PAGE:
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Will China's RFID Standards Support EPC Protocols, Systems?
China has yet to release its much-anticipated RFID standards; some observers say it has produced too little, too late.
Aug 16, 2006—Two months ago, a group of 15 Chinese ministries and commissions, including the Ministry of Science and Technology (MOST), issued a white paper about RFID technology and policy in China, explaining the country's plans to develop a national RFID standard.
The paper's authors describe China's plan to create an "independent RFID-related industrial chain" in which it will "make breakthroughs in such key technologies concerning industrialization as chip design and manufacturing, antenna design and manufacturing, packaging technology and equipment, reader design and manufacturing, and integration of electronic tags." It also says China is creating its own numbering scheme for RFID tag data, as well as its own middleware and system integration technologies, data-sharing system and testing platform.
EPCglobal, nor the standards, electronic product code (EPC) numbering system or data-sharing network EPCglobal has already developed. It does say Chinese RFID standards will "correspond to international standards," but does not detail how they would correspond, nor whether RFID tags made to Chinese specifications would interoperate with tags compliant with ISO or EPCglobal standards. Last month, ISO ratified its latest UHF RFID standard, 18000-6C, based on the latest EPCglobal standard: Class 1 Gen 2.
As RFID industry players await China's RFID regulations—drafts of which are due soon, to be finalized next year—analysts and standards developers are weighing in on what the standards will look like and how they'll impact the growth of passive RFID technology in China. In a new report from market research firm ABI Research, titled "The_RFID_Market_in_China The RFID Market in China: Assessment of Chinese RFID Market Opportunities and Regulatory Issues," Hong Kong-based analyst Junmei He writes that it is simply too late for China to create a national standard, and that the country should instead begin working with EPCglobal to develop its domestic RFID industry around EPC tag and data standards. By failing to do so, she claims, the nation has created a "climate of uncertainty around the issue of RFID standards in China."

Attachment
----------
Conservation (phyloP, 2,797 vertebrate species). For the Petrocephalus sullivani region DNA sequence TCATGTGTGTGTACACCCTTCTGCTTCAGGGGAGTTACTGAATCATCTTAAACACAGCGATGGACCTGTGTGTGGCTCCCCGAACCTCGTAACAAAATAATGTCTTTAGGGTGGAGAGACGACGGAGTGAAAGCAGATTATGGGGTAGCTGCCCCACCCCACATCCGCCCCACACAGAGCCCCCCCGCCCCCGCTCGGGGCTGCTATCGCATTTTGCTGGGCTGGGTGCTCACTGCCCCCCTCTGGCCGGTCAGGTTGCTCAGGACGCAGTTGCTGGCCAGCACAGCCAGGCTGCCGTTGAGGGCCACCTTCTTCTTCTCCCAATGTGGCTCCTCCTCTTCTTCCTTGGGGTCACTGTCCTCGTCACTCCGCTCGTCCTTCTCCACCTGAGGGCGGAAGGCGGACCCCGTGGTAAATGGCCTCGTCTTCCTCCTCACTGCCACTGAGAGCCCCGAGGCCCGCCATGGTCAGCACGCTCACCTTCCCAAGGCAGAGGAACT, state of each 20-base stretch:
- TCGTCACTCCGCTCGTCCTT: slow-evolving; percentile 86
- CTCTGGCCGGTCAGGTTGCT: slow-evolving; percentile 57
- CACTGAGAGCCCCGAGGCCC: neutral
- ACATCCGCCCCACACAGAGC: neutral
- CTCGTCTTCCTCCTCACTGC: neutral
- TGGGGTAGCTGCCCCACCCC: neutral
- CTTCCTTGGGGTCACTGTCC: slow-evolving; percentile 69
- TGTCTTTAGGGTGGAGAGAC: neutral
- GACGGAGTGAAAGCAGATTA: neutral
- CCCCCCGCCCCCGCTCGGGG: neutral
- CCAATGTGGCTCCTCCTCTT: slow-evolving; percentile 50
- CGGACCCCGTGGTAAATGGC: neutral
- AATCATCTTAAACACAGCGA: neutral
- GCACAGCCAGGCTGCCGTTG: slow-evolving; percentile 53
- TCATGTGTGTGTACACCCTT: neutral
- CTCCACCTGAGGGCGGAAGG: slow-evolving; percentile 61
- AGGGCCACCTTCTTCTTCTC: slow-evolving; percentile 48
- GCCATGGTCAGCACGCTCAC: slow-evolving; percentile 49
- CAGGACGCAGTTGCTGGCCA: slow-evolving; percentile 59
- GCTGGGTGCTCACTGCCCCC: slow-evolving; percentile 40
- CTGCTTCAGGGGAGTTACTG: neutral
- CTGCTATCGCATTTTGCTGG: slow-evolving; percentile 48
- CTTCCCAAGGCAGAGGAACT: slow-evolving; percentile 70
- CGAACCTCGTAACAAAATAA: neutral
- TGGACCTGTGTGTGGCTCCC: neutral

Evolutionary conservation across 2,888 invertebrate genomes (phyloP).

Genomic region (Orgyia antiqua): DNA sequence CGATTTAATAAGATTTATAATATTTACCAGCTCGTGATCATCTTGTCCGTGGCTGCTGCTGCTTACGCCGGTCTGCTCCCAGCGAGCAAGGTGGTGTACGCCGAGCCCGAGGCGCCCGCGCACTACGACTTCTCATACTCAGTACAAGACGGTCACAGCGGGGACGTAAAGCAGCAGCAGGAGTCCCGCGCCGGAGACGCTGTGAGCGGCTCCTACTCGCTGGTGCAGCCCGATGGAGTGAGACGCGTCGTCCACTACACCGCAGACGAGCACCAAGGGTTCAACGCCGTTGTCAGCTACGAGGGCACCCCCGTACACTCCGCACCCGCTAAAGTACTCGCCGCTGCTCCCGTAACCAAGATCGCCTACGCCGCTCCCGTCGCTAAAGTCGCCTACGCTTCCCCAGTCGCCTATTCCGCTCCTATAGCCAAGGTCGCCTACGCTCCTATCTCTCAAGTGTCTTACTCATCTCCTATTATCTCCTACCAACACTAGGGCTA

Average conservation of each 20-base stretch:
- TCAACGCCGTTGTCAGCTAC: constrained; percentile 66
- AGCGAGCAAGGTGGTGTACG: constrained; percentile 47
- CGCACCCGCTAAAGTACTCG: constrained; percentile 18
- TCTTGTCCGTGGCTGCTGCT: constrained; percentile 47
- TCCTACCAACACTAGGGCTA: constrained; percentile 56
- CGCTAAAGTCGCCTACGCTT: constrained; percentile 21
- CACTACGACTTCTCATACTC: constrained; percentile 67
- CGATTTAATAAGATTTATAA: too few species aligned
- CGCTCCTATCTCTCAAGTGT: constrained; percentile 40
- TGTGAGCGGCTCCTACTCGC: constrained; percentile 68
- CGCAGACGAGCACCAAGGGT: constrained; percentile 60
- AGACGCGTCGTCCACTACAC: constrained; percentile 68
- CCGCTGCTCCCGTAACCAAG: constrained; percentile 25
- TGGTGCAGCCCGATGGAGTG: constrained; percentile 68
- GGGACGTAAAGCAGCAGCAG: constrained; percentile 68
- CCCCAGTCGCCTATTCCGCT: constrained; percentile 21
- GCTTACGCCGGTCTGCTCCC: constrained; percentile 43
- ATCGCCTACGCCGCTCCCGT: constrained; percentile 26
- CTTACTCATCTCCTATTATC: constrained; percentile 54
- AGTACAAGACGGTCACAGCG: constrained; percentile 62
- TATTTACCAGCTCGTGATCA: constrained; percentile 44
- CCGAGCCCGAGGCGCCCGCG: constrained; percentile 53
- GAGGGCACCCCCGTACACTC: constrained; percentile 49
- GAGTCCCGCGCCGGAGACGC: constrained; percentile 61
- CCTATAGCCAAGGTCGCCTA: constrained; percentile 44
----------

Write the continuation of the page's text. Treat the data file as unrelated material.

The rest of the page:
To back its claim that China will not be successful in developing a national standard, the report says most non-Chinese companies that contract Chinese manufacturers will require them to use EPC Gen 2 tags, and that "EPCglobal's aggressive move in the heartland of Chinese manufacturing" has already made EPC Gen 2 a de facto standard.
EPCglobal Hong Kong is already initiating a number of projects aimed at developing EPC-based RFID deployments. Last summer, the Hong Kong government earmarked HK$14 million ($1.8 million) to develop the infrastructure needed to track goods manufactured in southern China's Pearl River Delta (see H.K. Launches RFID Supply Chain Project). In addition, a number of companies and organizations in China—including its postal service—are conducting technology trials (see China Post Deploys EPC RFID System to Track Mailbags).
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